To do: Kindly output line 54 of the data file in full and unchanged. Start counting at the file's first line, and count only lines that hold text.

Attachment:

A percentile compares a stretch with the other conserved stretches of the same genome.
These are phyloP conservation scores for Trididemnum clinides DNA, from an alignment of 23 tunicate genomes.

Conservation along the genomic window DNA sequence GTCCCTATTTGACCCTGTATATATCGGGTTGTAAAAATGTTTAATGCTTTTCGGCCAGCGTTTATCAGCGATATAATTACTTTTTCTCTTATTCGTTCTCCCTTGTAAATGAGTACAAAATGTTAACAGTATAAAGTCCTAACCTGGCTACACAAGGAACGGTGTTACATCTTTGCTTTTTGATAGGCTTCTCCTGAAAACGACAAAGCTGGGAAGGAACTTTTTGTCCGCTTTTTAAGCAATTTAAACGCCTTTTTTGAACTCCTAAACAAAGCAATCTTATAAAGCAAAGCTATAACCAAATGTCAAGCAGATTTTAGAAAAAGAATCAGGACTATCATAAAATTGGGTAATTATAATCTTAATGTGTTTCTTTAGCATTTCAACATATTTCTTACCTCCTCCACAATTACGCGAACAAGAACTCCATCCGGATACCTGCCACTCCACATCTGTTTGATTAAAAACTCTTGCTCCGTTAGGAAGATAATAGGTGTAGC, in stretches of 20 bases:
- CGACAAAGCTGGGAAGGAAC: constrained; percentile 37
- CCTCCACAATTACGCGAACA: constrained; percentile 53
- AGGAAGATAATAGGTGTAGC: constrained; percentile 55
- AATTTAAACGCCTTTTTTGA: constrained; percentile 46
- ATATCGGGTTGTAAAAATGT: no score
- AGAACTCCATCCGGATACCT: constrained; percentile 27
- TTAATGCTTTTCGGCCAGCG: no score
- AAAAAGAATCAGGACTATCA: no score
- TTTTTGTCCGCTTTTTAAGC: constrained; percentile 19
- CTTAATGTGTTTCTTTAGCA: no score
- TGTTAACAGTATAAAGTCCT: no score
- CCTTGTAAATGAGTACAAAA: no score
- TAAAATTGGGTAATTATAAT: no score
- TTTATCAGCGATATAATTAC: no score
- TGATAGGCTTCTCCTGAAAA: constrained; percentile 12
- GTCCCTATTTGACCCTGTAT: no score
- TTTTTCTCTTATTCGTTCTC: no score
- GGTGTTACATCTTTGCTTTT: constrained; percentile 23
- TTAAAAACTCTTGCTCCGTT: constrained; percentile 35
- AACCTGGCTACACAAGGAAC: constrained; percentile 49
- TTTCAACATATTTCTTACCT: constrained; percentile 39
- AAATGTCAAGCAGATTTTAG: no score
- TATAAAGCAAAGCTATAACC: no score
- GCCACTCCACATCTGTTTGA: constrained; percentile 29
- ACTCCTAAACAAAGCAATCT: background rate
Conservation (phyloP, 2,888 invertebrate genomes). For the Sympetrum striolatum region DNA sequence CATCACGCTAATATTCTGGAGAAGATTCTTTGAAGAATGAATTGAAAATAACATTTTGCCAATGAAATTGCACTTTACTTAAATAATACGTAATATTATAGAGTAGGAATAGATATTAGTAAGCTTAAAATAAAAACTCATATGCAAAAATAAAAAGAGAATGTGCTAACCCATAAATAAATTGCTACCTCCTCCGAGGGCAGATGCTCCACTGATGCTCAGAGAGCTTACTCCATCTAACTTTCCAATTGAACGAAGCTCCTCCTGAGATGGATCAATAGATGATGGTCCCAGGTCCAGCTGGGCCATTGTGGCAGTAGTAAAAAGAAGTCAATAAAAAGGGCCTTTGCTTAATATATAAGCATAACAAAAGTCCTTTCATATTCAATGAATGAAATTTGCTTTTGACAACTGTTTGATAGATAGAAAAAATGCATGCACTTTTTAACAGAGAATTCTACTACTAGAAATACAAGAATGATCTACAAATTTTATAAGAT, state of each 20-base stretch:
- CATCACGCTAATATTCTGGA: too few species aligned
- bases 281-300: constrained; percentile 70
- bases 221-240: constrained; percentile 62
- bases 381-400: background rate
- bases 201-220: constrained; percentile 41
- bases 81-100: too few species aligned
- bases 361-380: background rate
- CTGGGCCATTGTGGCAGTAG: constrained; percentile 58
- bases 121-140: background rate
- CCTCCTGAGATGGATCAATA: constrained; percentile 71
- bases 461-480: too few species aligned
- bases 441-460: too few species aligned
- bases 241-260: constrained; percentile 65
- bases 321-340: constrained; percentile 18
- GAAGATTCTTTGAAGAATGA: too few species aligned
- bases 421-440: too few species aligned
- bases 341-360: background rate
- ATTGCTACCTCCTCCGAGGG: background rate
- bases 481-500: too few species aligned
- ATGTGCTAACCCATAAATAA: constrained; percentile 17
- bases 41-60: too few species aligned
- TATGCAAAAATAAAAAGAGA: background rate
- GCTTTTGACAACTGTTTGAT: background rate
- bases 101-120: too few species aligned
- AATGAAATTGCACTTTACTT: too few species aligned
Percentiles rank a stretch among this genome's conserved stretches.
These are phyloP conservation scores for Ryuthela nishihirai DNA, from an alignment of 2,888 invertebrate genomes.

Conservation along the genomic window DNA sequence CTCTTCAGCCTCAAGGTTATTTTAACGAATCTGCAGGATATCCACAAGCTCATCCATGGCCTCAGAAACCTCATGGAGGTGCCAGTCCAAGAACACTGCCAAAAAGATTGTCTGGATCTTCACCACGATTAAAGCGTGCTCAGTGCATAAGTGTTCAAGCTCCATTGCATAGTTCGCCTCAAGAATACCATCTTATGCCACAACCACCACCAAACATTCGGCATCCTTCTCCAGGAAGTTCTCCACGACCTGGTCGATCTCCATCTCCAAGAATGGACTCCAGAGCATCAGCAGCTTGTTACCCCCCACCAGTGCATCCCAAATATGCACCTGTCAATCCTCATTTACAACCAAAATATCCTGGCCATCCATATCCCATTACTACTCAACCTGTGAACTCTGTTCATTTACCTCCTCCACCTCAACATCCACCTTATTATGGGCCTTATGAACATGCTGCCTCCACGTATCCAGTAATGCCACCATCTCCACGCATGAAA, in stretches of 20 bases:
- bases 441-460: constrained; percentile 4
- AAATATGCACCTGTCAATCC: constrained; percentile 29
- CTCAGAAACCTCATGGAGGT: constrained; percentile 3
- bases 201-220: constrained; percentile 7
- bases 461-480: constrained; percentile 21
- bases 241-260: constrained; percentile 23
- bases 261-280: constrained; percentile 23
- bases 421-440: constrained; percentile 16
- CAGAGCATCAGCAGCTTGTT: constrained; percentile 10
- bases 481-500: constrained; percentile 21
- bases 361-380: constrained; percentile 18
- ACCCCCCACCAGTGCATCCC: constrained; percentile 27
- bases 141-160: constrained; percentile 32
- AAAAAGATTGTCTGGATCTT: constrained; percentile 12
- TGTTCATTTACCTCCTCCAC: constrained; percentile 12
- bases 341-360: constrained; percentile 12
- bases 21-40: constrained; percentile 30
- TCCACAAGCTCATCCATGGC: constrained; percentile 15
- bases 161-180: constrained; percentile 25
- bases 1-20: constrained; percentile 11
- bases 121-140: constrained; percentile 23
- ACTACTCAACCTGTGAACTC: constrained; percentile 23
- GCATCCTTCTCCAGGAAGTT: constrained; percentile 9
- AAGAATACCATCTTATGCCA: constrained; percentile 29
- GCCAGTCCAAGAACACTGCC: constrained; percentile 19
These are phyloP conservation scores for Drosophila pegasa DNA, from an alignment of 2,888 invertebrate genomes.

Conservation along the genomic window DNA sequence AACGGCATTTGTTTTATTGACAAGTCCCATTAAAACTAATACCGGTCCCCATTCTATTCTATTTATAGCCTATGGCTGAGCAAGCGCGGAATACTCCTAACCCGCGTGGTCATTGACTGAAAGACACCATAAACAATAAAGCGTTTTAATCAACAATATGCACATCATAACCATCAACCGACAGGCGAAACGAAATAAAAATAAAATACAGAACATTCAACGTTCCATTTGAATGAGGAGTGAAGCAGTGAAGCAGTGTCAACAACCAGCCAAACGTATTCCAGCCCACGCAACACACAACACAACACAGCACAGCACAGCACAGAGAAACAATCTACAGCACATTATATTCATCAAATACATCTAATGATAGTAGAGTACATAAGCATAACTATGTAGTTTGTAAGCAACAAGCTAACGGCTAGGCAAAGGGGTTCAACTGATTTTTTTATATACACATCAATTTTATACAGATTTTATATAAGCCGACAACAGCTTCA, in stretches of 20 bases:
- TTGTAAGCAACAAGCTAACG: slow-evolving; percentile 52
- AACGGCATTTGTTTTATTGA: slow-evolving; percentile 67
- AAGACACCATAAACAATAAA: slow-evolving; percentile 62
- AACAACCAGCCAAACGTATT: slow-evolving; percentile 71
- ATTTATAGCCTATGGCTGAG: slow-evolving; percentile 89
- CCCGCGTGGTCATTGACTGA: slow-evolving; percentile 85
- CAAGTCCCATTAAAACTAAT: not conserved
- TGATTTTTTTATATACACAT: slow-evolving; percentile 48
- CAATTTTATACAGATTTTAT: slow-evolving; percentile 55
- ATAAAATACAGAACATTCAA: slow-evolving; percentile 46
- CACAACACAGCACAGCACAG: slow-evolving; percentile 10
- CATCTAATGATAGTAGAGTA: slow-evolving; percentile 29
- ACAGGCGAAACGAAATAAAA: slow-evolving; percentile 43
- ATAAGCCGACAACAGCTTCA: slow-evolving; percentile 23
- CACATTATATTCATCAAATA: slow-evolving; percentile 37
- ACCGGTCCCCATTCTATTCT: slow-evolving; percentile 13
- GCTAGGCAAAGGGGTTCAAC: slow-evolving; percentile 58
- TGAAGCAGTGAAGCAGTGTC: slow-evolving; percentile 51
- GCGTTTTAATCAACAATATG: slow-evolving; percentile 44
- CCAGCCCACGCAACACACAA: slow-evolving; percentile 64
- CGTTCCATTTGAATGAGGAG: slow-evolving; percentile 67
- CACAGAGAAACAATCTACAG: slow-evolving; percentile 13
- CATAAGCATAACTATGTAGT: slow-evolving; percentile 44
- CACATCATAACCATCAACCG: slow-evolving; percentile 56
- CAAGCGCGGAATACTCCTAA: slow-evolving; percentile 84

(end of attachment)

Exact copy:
- AATGAAATTGCACTTTACTT: too few species aligned